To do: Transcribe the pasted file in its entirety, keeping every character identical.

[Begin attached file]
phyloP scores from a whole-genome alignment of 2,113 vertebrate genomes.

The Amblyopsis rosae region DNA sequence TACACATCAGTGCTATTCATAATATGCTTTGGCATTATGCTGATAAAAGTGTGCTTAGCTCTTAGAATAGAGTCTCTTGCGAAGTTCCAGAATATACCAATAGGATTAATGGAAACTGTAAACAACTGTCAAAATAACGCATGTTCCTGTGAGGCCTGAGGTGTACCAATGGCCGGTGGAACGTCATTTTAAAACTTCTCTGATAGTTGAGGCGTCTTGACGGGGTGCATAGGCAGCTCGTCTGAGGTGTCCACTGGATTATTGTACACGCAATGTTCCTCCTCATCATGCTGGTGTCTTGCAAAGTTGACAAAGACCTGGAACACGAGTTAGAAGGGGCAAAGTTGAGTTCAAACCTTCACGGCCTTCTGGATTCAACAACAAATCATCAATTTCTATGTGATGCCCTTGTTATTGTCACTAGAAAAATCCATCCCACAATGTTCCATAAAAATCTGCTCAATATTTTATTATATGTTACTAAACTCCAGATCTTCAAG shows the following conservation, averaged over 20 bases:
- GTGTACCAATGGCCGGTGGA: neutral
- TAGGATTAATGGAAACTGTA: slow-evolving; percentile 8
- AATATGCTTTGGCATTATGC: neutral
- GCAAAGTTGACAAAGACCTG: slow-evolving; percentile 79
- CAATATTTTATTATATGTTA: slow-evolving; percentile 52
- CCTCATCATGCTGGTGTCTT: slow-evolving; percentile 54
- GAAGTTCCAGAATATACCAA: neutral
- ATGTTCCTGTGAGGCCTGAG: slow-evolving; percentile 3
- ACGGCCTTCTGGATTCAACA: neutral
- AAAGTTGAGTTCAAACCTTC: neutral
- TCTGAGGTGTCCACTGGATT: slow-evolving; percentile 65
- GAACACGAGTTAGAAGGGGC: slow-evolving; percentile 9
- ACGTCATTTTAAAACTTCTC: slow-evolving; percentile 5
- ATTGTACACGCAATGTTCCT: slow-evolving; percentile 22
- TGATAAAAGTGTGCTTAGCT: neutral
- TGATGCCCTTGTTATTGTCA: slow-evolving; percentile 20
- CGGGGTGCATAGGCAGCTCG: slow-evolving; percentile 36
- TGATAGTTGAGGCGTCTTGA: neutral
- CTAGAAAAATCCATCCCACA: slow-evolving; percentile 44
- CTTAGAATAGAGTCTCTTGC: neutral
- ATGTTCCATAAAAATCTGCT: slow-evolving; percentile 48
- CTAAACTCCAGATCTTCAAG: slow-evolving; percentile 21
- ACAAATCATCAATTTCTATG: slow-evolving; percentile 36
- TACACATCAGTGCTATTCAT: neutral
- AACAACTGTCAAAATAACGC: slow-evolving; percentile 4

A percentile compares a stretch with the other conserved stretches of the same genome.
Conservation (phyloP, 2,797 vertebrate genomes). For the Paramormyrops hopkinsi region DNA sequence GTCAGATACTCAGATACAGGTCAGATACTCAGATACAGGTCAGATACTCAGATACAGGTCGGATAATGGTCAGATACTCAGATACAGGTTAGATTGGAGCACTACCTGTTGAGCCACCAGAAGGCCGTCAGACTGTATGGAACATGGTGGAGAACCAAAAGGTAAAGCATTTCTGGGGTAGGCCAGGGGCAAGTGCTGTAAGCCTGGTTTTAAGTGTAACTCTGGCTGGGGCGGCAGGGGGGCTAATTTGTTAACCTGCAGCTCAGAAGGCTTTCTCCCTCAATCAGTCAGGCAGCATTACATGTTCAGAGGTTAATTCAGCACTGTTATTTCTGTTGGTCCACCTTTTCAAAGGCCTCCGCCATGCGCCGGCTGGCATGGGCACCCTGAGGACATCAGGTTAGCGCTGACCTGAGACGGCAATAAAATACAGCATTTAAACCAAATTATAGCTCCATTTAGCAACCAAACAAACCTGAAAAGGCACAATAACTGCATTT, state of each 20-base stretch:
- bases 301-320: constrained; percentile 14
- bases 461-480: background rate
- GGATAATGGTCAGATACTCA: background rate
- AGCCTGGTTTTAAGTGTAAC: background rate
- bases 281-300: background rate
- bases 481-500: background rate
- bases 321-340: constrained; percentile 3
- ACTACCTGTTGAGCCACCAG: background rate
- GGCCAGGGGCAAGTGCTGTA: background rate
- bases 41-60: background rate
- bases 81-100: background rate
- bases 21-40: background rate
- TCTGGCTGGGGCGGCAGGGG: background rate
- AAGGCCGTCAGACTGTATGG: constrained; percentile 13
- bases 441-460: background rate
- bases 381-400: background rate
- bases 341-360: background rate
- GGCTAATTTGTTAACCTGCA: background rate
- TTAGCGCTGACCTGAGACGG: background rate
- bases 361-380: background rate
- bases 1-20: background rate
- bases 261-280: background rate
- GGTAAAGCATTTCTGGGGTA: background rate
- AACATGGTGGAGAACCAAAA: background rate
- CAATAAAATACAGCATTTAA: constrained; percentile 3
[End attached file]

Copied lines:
phyloP scores from a whole-genome alignment of 2,113 vertebrate genomes.

The Amblyopsis rosae region DNA sequence TACACATCAGTGCTATTCATAATATGCTTTGGCATTATGCTGATAAAAGTGTGCTTAGCTCTTAGAATAGAGTCTCTTGCGAAGTTCCAGAATATACCAATAGGATTAATGGAAACTGTAAACAACTGTCAAAATAACGCATGTTCCTGTGAGGCCTGAGGTGTACCAATGGCCGGTGGAACGTCATTTTAAAACTTCTCTGATAGTTGAGGCGTCTTGACGGGGTGCATAGGCAGCTCGTCTGAGGTGTCCACTGGATTATTGTACACGCAATGTTCCTCCTCATCATGCTGGTGTCTTGCAAAGTTGACAAAGACCTGGAACACGAGTTAGAAGGGGCAAAGTTGAGTTCAAACCTTCACGGCCTTCTGGATTCAACAACAAATCATCAATTTCTATGTGATGCCCTTGTTATTGTCACTAGAAAAATCCATCCCACAATGTTCCATAAAAATCTGCTCAATATTTTATTATATGTTACTAAACTCCAGATCTTCAAG shows the following conservation, averaged over 20 bases:
- GTGTACCAATGGCCGGTGGA: neutral
- TAGGATTAATGGAAACTGTA: slow-evolving; percentile 8
- AATATGCTTTGGCATTATGC: neutral
- GCAAAGTTGACAAAGACCTG: slow-evolving; percentile 79
- CAATATTTTATTATATGTTA: slow-evolving; percentile 52
- CCTCATCATGCTGGTGTCTT: slow-evolving; percentile 54
- GAAGTTCCAGAATATACCAA: neutral
- ATGTTCCTGTGAGGCCTGAG: slow-evolving; percentile 3
- ACGGCCTTCTGGATTCAACA: neutral
- AAAGTTGAGTTCAAACCTTC: neutral
- TCTGAGGTGTCCACTGGATT: slow-evolving; percentile 65
- GAACACGAGTTAGAAGGGGC: slow-evolving; percentile 9
- ACGTCATTTTAAAACTTCTC: slow-evolving; percentile 5
- ATTGTACACGCAATGTTCCT: slow-evolving; percentile 22
- TGATAAAAGTGTGCTTAGCT: neutral
- TGATGCCCTTGTTATTGTCA: slow-evolving; percentile 20
- CGGGGTGCATAGGCAGCTCG: slow-evolving; percentile 36
- TGATAGTTGAGGCGTCTTGA: neutral
- CTAGAAAAATCCATCCCACA: slow-evolving; percentile 44
- CTTAGAATAGAGTCTCTTGC: neutral
- ATGTTCCATAAAAATCTGCT: slow-evolving; percentile 48
- CTAAACTCCAGATCTTCAAG: slow-evolving; percentile 21
- ACAAATCATCAATTTCTATG: slow-evolving; percentile 36
- TACACATCAGTGCTATTCAT: neutral
- AACAACTGTCAAAATAACGC: slow-evolving; percentile 4

A percentile compares a stretch with the other conserved stretches of the same genome.
Conservation (phyloP, 2,797 vertebrate genomes). For the Paramormyrops hopkinsi region DNA sequence GTCAGATACTCAGATACAGGTCAGATACTCAGATACAGGTCAGATACTCAGATACAGGTCGGATAATGGTCAGATACTCAGATACAGGTTAGATTGGAGCACTACCTGTTGAGCCACCAGAAGGCCGTCAGACTGTATGGAACATGGTGGAGAACCAAAAGGTAAAGCATTTCTGGGGTAGGCCAGGGGCAAGTGCTGTAAGCCTGGTTTTAAGTGTAACTCTGGCTGGGGCGGCAGGGGGGCTAATTTGTTAACCTGCAGCTCAGAAGGCTTTCTCCCTCAATCAGTCAGGCAGCATTACATGTTCAGAGGTTAATTCAGCACTGTTATTTCTGTTGGTCCACCTTTTCAAAGGCCTCCGCCATGCGCCGGCTGGCATGGGCACCCTGAGGACATCAGGTTAGCGCTGACCTGAGACGGCAATAAAATACAGCATTTAAACCAAATTATAGCTCCATTTAGCAACCAAACAAACCTGAAAAGGCACAATAACTGCATTT, state of each 20-base stretch:
- bases 301-320: constrained; percentile 14
- bases 461-480: background rate
- GGATAATGGTCAGATACTCA: background rate
- AGCCTGGTTTTAAGTGTAAC: background rate
- bases 281-300: background rate
- bases 481-500: background rate
- bases 321-340: constrained; percentile 3
- ACTACCTGTTGAGCCACCAG: background rate
- GGCCAGGGGCAAGTGCTGTA: background rate
- bases 41-60: background rate
- bases 81-100: background rate
- bases 21-40: background rate
- TCTGGCTGGGGCGGCAGGGG: background rate
- AAGGCCGTCAGACTGTATGG: constrained; percentile 13
- bases 441-460: background rate
- bases 381-400: background rate
- bases 341-360: background rate
- GGCTAATTTGTTAACCTGCA: background rate
- TTAGCGCTGACCTGAGACGG: background rate
- bases 361-380: background rate
- bases 1-20: background rate
- bases 261-280: background rate
- GGTAAAGCATTTCTGGGGTA: background rate
- AACATGGTGGAGAACCAAAA: background rate
- CAATAAAATACAGCATTTAA: constrained; percentile 3